News for the Kliman Research Group
Researchers at the Yale School of Medicine have figured out how to measure an infant’s risk of developing autism by looking for abnormalities in his/her placenta at birth, allowing for earlier diagnosis and treatment for the developmental disorder. The findings are reported in the April 25 online issue of Biological Psychiatry.
- FEATUREDApril 25, 2013Source: The New York Times
After most pregnancies, the placenta is thrown out, having done its job of nourishing and supporting the developing baby. But a new study raises the possibility that analyzing the placenta after birth may provide clues to a child’s risk for developing autism.
- FEATUREDNovember 06, 2013Source: Ob.Gyn. News
A substantial majority of miscarriages appear to be caused by genetic abnormalities rather than the usual suspects of thrombophilias, antiphospholipid syndromes, immunologic problems, or other maternal factors, study results suggest.
- FEATUREDNovember 08, 2013
Autism Screening at Birth: New research identifies an early biomarker in the placenta of at-risk babies.Source: Advance Healthcare Network
Harvey Kliman, MD, PhD, never planned on developing the first and only test that diagnoses autism risk at birth. "What I discovered was totally by accident," the research scientist in obstetrics, gynecology, and reproductive sciences at Yale School of Medicine, revealed. Dr. Kliman, lead author of a new study published in the journal Biological Psychiatry, examined placentas and found that abnormal folds (called trophoblast inclusions) could predict whether children had a higher risk of aut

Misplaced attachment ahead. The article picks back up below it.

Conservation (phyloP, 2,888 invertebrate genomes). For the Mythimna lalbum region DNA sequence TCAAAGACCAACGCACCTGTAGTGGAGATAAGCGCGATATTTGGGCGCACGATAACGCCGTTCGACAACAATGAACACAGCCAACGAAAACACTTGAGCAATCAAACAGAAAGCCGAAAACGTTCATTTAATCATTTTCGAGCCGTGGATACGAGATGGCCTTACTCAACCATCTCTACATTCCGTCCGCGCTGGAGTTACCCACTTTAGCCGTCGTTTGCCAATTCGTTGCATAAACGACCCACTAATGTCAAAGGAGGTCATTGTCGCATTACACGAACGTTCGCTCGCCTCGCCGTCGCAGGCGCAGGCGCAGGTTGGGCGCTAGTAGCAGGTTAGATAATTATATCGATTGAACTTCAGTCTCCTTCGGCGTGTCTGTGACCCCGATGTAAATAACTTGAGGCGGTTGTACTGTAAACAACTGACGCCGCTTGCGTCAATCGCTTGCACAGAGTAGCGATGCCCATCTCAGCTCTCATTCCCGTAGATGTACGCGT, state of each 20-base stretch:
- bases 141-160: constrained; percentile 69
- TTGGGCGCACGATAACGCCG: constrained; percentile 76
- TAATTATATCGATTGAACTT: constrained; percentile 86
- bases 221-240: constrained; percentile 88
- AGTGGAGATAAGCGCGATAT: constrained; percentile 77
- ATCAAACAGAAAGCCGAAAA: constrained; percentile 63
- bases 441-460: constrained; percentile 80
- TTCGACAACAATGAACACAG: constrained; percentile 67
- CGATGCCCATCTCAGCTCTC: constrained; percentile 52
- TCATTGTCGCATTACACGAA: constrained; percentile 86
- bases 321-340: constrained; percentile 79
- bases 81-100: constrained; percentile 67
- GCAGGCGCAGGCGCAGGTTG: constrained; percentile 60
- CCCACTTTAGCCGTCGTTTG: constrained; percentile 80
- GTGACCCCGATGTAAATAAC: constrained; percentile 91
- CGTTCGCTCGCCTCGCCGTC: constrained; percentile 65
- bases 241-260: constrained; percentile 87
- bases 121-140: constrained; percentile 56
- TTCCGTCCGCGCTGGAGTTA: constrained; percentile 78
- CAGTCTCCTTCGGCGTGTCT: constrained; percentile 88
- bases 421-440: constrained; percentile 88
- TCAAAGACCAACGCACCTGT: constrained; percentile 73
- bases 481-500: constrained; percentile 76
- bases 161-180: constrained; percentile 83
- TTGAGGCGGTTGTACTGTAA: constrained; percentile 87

- FEATUREDApril 25, 2013Source: NBC News
A new study co-authored by a doctor from Yale New Haven Hospital suggests that a new tool could help predict who is at risk for autism at the time of birth. NBC’s Brian Williams reports.
- FEATUREDApril 25, 2013Source: NBC Connecticut
A new find by Yale researchers may give parents a chance to learn if their child is at risk for autism at birth. The potential breakthrough would give doctors and parents a chance to intervene much earlier. Most children currently are not diagnosed until they are toddlers or school-aged.
- FEATUREDApril 25, 2013Source: HealthDay
Researchers now have a clearer understanding of a newborn's risk of developing an autism spectrum disorder. They discovered it starts with a genetic abnormality in the placenta.
- March 23, 2020
Shattered Conception Podcast: Episode 39. The Placenta and What It Tells Us with Harvey Kliman, M.D., Ph.D.Source: Shattered Conception
My guest on Episode 39 of Shattered Conception is Dr. Harvey Kliman who has, in addition to an M.D., holds a Ph.D. in cellular biochemistry from the University of Chicago. He is currently a Research Scientist in the Department of Obstetrics and Gynecology at Yale University School of Medicine and the Director of the Reproductive and Placental Research Unit with a special interest in infertility, pregnancy complications, pregnancy loss(es) and stillbirth.
- February 14, 2018
A Test of the Uterine Lining Improves Chances of Success
- February 01, 2018Source: Star Legacy Foundation
Our podcast guest is Dr. Harvey Kliman, MD, PhD. Listen as Chris Duffy visits with him about his research of the placenta and pregnancy outcomes. Harvey Kliman, MD, PhD, is a Research Scientist in the Department of Obstetrics, Gynecology & Reproductive Sciences and the Director of the Reproductive and Placental Research Unit at Yale. His clinical interests include infertility, implantation, recurrent pregnancy loss, endometrial receptivity testing, and placental pathology. He both does testing for impaired implantation and pregnancy loss, and sees patients.